Absentee lawmakers made big difference

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San Gabriel Valley Tribune (California)

State legislators’ failure to cast votes killed more than 200 bills in the 2001-02 legislative session, according to a new University of Southern California study.

The study by four graduate students found that of the 330 bills that were rejected during that session, more than two-thirds died because legislators abstained or were absent from the vote which, under the California Legislature’s rules, had the same effect as a “no’ vote.

The study also found Republicans had a far better record when it came to casting critical votes than Democrats. The 35 legislators who abstained the most on critical votes those in which abstentions made a difference were all Democrats.

A consumer group which released and promoted the study argued that legislators should suffer consequences, including docked pay, for failing to vote.

“It’s legislators’ job to vote,” said Carmen Balber, a consumer advocate with the Foundation for Taxpayer and Consumer Rights. “In order to be held accountable for their actions, legislators need to be voting and putting their positions on the record.”

The foundation, a liberal group based in Santa Monica, suggested the study topic to the students and provided some assistance, but was not involved in the actual research and writing and did not pay for the report, Balber said. One of the student authors worked for the foundation for about a year prior to attending USC.

The foundation has crafted a ballot measure which it may submit in 2006 if the Legislature does not reform its rules. The measure would dock legislators one day’s pay for days when they miss votes.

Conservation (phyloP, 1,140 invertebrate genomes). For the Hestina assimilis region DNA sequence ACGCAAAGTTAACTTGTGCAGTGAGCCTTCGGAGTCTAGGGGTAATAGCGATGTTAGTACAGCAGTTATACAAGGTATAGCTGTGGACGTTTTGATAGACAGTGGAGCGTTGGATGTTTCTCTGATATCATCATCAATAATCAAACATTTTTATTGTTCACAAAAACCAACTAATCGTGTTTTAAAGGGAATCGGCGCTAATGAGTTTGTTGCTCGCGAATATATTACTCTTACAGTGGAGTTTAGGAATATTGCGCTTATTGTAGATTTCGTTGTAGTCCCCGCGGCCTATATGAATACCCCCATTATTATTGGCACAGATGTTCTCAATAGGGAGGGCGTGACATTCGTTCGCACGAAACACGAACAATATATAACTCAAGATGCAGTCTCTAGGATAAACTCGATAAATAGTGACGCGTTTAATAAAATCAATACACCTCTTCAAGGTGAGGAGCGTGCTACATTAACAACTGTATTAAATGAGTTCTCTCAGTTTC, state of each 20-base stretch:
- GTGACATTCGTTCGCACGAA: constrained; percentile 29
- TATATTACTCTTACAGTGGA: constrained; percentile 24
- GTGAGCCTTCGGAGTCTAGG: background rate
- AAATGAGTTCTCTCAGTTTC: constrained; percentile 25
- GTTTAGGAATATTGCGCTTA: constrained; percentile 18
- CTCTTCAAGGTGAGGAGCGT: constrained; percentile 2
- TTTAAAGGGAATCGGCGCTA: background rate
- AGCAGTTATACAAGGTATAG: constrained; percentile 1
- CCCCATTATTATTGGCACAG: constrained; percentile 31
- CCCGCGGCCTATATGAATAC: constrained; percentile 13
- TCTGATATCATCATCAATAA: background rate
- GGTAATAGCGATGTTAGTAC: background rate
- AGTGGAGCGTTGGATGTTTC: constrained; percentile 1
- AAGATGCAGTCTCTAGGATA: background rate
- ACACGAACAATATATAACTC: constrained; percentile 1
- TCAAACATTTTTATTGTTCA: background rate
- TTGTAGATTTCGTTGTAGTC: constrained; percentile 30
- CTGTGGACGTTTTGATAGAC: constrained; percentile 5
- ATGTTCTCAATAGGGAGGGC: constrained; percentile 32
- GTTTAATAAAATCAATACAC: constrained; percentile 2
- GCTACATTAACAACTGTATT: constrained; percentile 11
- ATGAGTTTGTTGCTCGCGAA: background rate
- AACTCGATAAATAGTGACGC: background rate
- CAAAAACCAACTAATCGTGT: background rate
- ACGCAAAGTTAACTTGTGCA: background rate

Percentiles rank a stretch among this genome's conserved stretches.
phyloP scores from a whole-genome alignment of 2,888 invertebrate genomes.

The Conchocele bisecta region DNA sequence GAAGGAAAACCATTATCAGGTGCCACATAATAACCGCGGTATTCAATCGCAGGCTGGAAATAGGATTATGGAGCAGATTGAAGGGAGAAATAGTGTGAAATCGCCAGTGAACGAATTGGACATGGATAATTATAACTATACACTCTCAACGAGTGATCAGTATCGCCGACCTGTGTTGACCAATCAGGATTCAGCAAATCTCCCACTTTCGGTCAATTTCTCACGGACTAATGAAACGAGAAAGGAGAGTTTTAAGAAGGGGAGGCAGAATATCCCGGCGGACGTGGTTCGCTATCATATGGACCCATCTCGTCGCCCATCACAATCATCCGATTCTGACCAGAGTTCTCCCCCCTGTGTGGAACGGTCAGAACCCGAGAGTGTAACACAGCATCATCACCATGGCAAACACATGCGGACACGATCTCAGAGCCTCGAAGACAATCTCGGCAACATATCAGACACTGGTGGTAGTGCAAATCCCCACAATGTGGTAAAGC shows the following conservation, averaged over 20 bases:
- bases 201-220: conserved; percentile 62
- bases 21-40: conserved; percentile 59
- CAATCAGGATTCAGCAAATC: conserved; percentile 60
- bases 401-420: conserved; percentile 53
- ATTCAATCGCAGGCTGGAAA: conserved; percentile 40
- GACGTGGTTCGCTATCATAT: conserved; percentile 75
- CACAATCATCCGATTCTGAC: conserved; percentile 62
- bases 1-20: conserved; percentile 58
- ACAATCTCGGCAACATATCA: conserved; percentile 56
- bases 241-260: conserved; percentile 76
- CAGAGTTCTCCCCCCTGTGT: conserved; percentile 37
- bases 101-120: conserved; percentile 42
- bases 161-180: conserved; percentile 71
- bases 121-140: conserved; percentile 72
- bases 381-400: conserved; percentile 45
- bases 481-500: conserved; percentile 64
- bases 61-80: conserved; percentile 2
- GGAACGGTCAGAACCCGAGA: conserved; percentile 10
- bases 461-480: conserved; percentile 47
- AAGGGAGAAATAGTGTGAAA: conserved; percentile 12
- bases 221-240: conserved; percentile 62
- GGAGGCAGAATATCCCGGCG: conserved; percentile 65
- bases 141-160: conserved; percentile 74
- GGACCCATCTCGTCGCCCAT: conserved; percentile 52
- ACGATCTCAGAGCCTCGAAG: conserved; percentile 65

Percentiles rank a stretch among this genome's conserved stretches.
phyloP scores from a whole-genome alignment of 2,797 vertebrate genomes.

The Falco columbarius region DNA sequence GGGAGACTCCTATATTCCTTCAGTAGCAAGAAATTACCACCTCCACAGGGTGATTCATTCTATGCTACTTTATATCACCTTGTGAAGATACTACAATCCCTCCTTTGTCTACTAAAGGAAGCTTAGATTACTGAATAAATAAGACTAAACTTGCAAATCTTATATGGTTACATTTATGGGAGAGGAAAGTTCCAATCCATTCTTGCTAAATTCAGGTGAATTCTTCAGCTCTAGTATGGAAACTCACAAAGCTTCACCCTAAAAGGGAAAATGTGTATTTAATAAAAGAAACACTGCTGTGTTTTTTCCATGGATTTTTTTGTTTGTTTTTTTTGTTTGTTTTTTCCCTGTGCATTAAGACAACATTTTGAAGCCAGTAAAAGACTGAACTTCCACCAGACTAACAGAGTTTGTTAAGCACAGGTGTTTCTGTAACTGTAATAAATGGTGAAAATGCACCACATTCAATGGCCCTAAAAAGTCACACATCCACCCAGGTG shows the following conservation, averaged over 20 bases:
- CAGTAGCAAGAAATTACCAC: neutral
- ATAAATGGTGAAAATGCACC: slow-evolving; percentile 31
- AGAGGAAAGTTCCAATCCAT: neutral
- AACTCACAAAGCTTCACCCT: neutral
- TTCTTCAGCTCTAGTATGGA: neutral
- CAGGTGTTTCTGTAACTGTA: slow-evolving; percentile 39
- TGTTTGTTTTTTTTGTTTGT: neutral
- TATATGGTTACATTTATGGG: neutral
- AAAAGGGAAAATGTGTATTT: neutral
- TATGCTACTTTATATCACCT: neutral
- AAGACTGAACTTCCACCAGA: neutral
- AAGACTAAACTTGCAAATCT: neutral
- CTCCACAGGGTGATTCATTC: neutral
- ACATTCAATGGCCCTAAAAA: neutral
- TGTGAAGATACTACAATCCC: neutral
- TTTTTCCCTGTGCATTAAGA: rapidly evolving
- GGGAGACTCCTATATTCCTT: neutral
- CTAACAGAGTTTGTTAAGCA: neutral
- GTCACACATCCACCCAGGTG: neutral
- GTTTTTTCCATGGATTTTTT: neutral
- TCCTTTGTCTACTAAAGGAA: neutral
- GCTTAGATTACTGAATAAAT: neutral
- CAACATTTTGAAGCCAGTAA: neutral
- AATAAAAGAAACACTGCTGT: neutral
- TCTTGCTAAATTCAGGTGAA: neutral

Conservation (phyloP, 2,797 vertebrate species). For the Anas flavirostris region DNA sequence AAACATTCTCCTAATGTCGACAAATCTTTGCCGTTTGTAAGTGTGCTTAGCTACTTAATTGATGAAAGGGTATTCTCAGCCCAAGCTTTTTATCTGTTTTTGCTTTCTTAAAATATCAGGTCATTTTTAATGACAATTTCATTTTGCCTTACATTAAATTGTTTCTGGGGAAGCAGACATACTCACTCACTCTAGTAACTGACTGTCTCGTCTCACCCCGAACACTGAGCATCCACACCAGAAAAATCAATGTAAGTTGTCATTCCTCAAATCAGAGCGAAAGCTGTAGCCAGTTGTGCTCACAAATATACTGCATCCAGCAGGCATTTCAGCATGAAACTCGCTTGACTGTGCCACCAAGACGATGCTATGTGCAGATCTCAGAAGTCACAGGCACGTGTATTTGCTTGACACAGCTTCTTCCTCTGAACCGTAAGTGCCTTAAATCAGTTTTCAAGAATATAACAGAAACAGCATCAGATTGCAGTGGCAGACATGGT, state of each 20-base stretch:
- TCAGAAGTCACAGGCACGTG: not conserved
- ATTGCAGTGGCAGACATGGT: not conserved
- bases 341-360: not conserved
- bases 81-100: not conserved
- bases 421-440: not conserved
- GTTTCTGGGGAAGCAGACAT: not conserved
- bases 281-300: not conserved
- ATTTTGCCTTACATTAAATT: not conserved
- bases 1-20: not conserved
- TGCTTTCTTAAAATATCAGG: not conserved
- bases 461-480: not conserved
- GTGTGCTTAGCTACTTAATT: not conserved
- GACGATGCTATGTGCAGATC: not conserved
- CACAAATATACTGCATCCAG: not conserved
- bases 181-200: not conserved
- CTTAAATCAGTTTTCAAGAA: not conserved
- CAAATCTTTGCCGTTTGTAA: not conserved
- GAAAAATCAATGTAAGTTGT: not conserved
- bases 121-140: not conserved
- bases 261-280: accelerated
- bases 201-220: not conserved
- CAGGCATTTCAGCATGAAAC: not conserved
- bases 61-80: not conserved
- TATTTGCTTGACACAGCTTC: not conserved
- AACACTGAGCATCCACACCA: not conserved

Balber also suggested the Legislature tighten up and enforce its rules regarding voting, including further reducing the size of committees to lessen scheduling conflicts.

Assemblyman Dario Frommer, D-Glendale, the Assembly majority leader, defended the practice of abstaining on votes, saying it is often done as a courtesy to fellow legislators. Because not casting a vote is the same as a no vote, there is no ambiguity on where legislators who abstain stand on an issue, he argued.

“I think most constituents understand if you didn’t vote for the bill, you weren’t for it,’ said Frommer, who abstained on one-third of the bills that failed, placing him 21st out of 80 Assembly members.

Abstentions are also necessary when there is a conflict of interest or when committees are meeting at the same time, he noted.

The report by USC graduate students Meg Barclay, Bari Bendell, Emmy Rhine and Amy Young examined the 5,162 bills that were introduced during the 2001-02 session. Of those, 41 percent were approved and signed by the governor; 44 percent died in committee or without a full vote; 8 percent were vetoed by the governor; and 6 percent failed.

It was those 330 bills that failed which the authors more closely examined, because abstentions had a possibility of influencing the outcome. Of those, 226 had an abstention rate that was enough to make a difference.

Rhine said the study’s authors were careful not to draw any conclusions as to whether the rate of abstentions was a positive or negative development, but noted it may be surprising to most constituents.

“It’s something you don’t expect,’ Rhine said. “People believe they elect their officials to make hard decisions on legislation. And I think your average citizen would think they would evaluate the issue and vote either yes or no.”
Harrison Sheppard can be reached at [916] 446-6723, or by e-mail at [email protected]

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